Three years ago, Barclay School in Charles Village entered a partnership with Baltimore's private Calvert School. The world-famous Calvert curriculum, first developed for home study during a turn-of-the-century whooping cough epidemic, was instituted grade-by-grade starting with kindergarten and first grade.
The Abell Foundation financed the partnership over the strenuous objections of School Superintendent Richard Hunter, who lost his job (with a huge assist from Mayor Kurt L. Schmoke) in large part because he played the narrow-minded bureaucrat in the Barclay-Calvert affair.
Now the results of the first three years of collaboration are in, and they are excellent. Test scores are up, attendance is up and class size is down at a school that mirrors the social and economic conditions of the city. There's now talk of extending the partnership into middle school -- and to other elementary schools around the city.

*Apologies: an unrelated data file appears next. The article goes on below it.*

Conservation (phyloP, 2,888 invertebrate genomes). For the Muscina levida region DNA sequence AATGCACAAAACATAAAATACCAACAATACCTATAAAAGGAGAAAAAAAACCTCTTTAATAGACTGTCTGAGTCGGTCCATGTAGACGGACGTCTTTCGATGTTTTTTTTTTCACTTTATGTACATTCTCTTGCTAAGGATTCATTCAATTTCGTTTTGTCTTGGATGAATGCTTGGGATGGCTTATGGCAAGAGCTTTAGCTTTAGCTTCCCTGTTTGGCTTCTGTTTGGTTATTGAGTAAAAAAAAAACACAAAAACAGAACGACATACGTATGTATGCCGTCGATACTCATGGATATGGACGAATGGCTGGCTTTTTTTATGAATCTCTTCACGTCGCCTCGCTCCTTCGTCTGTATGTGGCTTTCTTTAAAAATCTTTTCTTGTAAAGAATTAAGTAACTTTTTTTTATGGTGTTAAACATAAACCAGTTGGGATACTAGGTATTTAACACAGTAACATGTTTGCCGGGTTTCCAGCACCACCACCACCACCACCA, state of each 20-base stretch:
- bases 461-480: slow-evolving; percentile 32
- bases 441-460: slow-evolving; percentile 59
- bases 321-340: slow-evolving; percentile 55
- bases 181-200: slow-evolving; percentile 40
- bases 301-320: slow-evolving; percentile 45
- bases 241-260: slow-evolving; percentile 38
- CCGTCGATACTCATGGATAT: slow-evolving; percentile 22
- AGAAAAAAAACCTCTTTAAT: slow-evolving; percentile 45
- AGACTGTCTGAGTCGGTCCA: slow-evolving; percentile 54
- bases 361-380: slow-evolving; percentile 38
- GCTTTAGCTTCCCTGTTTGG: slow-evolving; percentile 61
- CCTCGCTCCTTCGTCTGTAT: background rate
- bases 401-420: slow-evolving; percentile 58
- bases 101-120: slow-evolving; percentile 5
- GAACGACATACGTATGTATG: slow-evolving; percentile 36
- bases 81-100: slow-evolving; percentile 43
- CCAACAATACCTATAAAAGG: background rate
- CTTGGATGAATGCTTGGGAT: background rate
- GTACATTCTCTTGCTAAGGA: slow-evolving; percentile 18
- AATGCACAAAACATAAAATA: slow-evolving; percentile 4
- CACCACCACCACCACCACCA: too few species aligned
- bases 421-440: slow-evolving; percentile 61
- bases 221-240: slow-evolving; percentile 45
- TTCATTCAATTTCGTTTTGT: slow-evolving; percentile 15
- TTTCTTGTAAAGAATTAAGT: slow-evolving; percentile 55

What lessons can we draw from the Barclay-Calvert success? The primary one is that when parents and community leaders work together with local educators like Barclay's redoubtable principal, Gertrude Williams, they can transform a school. They can do it even when the superintendent and his curriculum experts resist.
Much of Dr. Hunter's resistance was based on his concern that the private-school Calvert curriculum hadn't been tested on an inner-city public school.
Well, now it has. Dr. Hunter's successor, Walter Amprey, has a different attitude. Experiment, he says, and let's see what works and what doesn't. That's the proper attitude, the non-bureaucratic one, the one needed in a city desperately in search of educational answers.
Is the Calvert curriculum good for every school? That's a question that still needs to be answered. At least initially, it is costly; Abell provided $300,000 for the collaboration. But educators say the Calvert curriculum should be less expensive after its start-up costs.
A curriculum used by isolated students around the globe cannot be fancy. In fact, the Calvert curriculum is very carefully prescribed. Each piece is designed to fit the others, like a well-turned-out jigsaw puzzle. Students repeat assignments until they learn them. Parents are heavily involved. Each month, students take home a folder of completed and corrected work.
Nothing very fancy here, nothing magical. But worth pursuing on the basis of these good first results.